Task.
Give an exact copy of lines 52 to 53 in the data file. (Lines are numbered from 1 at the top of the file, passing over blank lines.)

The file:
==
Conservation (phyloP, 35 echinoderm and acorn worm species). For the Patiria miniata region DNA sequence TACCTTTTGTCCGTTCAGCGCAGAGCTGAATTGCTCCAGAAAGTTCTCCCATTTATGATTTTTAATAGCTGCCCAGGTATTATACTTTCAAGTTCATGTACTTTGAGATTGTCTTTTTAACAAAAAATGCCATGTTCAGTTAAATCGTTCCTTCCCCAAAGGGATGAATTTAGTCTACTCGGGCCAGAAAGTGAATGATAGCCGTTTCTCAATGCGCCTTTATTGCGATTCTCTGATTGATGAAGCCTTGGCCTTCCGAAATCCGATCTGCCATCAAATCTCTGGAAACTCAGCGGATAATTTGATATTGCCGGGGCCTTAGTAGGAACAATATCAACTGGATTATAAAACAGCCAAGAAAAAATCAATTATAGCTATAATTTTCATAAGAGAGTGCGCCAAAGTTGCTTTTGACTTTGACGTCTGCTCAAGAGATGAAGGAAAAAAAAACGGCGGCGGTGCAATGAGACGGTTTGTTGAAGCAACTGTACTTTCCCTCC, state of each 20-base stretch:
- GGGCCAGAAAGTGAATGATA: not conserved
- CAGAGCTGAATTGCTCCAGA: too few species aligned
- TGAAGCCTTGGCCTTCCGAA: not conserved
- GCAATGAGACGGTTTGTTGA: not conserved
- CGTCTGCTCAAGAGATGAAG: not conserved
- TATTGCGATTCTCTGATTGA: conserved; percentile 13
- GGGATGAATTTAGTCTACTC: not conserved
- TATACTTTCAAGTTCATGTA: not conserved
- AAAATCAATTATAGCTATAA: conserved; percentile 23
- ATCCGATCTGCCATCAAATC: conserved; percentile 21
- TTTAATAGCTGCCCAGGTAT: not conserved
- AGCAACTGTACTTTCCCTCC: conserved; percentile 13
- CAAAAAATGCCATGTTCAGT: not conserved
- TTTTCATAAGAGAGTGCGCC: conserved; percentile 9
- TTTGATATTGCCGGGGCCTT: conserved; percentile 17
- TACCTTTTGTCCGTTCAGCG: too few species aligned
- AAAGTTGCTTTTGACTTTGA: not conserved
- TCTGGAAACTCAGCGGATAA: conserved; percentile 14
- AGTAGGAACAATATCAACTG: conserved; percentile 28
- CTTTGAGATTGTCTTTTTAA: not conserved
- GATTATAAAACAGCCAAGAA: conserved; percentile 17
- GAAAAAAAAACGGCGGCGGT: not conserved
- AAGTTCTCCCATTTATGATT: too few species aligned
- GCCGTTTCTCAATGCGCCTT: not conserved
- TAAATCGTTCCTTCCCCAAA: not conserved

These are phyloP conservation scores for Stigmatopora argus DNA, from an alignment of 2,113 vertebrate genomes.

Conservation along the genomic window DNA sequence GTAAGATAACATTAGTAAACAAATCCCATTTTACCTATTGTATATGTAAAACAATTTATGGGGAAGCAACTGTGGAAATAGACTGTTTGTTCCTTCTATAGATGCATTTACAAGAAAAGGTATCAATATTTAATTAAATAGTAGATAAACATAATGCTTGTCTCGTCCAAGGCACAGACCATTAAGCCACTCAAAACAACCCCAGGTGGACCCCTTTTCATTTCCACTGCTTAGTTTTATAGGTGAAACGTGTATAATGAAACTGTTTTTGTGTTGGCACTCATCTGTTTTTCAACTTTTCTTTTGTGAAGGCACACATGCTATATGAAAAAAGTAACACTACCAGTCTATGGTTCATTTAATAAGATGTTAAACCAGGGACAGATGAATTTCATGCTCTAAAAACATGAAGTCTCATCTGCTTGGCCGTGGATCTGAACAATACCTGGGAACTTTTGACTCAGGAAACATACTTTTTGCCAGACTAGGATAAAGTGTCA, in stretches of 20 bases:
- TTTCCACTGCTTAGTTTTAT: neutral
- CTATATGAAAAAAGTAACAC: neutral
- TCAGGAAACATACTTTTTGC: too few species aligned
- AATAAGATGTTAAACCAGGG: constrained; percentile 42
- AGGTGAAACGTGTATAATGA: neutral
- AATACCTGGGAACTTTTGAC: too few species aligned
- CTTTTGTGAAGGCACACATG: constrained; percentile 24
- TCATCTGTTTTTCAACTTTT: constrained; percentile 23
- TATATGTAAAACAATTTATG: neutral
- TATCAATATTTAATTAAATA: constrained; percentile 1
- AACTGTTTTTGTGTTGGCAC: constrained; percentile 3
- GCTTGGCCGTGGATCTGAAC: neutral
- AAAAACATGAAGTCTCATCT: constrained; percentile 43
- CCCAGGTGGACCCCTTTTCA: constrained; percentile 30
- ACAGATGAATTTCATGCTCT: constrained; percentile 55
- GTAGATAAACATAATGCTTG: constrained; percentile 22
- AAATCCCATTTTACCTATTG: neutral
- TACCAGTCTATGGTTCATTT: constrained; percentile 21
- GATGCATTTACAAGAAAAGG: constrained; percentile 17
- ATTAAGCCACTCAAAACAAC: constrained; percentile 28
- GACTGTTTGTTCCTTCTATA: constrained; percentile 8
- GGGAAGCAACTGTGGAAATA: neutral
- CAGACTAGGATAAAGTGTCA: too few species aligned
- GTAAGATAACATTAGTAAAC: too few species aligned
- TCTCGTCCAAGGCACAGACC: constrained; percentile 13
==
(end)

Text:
- GTAAGATAACATTAGTAAAC: too few species aligned
- TCTCGTCCAAGGCACAGACC: constrained; percentile 13